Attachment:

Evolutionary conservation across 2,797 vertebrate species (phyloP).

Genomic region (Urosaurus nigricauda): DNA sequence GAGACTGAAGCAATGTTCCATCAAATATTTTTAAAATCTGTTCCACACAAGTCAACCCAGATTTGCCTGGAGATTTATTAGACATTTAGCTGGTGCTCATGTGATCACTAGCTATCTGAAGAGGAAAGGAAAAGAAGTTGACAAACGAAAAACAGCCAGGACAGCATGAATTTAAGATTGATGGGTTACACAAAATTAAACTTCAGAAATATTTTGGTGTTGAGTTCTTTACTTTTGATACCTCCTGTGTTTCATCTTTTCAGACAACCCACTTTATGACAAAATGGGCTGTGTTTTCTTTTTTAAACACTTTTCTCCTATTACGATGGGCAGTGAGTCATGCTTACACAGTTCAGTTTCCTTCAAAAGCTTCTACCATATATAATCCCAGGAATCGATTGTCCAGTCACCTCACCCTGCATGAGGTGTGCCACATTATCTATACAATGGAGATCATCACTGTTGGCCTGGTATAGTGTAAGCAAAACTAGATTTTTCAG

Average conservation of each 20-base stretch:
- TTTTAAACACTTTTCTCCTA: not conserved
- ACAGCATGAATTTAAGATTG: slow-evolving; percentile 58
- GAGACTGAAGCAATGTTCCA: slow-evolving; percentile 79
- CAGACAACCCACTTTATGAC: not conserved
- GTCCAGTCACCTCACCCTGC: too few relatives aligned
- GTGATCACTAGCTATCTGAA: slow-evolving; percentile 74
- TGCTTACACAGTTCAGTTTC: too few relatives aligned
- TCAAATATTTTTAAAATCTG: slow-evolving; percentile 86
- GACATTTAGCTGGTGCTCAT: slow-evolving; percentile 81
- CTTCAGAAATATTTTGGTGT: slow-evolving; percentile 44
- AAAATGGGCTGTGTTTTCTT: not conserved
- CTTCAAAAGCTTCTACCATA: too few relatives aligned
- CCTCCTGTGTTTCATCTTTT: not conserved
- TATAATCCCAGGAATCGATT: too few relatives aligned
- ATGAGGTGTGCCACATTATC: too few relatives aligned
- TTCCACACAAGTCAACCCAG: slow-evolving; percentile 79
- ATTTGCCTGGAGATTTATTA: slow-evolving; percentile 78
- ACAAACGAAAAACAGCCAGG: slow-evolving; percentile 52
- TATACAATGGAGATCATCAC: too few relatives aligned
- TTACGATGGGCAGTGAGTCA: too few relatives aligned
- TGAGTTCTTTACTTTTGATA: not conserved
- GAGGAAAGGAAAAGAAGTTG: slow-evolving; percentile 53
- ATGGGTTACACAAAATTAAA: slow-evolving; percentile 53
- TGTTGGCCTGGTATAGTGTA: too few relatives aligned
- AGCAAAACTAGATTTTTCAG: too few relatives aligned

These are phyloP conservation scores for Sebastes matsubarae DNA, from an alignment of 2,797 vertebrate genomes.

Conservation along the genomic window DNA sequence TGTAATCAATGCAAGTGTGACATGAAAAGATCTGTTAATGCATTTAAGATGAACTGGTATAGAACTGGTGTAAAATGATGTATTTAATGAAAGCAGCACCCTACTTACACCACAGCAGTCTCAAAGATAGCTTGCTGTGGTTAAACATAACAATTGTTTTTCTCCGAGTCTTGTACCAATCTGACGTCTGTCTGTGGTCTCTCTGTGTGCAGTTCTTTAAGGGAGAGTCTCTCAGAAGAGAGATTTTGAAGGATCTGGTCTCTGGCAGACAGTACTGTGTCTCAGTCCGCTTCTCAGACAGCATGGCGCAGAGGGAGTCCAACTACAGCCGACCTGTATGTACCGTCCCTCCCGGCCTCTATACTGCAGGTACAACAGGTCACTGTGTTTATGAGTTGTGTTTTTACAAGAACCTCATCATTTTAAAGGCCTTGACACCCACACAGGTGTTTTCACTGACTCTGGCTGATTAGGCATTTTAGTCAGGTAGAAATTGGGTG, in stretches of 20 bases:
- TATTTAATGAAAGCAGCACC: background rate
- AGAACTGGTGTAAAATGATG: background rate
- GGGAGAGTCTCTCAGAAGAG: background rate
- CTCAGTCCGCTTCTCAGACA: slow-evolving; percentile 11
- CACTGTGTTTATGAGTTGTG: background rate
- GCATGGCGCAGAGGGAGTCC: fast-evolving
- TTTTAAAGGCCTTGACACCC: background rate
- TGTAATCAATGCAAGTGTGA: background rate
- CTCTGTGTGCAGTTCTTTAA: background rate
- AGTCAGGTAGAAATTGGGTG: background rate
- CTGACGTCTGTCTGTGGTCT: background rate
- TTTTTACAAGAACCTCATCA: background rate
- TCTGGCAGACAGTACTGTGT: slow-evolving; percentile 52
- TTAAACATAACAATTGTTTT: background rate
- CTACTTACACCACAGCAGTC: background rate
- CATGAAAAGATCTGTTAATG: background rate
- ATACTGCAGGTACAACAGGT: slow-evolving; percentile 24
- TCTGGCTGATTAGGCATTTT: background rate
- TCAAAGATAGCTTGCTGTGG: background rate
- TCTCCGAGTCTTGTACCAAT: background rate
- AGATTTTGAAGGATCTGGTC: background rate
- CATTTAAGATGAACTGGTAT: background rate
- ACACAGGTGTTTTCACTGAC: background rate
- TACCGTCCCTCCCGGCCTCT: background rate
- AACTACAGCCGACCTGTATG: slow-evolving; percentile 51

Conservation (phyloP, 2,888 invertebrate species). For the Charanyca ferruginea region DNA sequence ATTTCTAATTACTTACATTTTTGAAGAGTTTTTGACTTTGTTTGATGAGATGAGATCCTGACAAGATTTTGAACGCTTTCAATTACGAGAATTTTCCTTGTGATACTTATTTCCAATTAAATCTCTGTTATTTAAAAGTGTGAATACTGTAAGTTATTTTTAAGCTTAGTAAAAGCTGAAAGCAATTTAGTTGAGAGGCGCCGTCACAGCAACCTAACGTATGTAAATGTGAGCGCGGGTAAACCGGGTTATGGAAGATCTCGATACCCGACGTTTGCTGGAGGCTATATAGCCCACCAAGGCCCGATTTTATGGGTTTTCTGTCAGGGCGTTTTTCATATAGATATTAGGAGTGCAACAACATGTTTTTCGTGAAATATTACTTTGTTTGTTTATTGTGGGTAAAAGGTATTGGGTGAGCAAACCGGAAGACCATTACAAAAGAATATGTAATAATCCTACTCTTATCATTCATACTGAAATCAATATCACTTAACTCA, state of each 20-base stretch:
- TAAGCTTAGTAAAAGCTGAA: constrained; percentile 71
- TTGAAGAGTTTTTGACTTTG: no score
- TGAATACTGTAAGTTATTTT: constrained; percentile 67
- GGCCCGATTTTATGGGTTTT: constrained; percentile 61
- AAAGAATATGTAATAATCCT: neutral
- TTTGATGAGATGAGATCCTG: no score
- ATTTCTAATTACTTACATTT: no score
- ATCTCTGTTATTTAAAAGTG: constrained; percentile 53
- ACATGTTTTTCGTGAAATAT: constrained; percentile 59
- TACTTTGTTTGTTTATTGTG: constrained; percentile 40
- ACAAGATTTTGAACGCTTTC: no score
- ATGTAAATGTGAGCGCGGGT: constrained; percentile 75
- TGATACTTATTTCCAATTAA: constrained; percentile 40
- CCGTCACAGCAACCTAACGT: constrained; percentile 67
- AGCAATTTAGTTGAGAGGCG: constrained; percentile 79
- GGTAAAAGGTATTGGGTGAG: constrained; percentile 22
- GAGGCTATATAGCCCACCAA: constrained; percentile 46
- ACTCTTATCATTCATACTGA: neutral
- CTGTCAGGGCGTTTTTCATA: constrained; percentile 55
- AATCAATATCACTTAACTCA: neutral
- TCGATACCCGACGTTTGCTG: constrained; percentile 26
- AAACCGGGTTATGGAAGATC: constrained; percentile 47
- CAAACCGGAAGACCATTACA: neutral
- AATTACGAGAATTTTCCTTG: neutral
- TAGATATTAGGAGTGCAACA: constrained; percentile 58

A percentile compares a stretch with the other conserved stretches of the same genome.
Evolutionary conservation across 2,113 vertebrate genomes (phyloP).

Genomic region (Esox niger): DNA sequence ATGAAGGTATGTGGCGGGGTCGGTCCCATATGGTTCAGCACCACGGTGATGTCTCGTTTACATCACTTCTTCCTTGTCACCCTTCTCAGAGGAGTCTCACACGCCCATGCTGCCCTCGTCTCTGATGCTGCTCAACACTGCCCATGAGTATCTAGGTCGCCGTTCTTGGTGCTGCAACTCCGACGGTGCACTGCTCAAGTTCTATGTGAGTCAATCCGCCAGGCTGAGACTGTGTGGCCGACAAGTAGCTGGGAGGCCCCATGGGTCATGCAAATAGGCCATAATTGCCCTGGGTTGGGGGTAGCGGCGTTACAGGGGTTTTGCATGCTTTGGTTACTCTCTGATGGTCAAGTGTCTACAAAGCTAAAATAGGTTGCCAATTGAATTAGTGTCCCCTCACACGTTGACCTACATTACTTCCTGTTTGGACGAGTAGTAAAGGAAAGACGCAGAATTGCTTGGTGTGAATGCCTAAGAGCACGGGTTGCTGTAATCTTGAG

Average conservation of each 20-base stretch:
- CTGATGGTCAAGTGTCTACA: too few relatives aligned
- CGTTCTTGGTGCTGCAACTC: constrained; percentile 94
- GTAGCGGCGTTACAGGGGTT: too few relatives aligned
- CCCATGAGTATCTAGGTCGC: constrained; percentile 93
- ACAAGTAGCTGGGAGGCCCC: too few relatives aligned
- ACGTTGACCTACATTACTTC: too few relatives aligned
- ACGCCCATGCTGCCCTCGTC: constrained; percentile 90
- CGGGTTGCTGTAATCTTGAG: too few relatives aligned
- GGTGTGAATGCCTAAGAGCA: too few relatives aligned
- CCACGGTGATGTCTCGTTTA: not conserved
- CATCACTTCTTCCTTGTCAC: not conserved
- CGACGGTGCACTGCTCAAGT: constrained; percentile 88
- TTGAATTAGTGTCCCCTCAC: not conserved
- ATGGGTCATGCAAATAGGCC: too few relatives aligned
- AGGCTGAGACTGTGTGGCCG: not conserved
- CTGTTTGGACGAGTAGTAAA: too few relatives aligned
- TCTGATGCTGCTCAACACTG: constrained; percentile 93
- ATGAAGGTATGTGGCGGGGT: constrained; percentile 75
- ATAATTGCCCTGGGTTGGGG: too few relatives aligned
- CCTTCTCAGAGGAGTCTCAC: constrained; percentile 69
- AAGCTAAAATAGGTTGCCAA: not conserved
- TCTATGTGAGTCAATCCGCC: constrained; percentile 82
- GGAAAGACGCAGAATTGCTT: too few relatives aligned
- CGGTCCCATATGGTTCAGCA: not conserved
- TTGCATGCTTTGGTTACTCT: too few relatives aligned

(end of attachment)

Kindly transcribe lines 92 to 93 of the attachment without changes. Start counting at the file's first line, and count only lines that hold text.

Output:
- ACGCCCATGCTGCCCTCGTC: constrained; percentile 90
- CGGGTTGCTGTAATCTTGAG: too few relatives aligned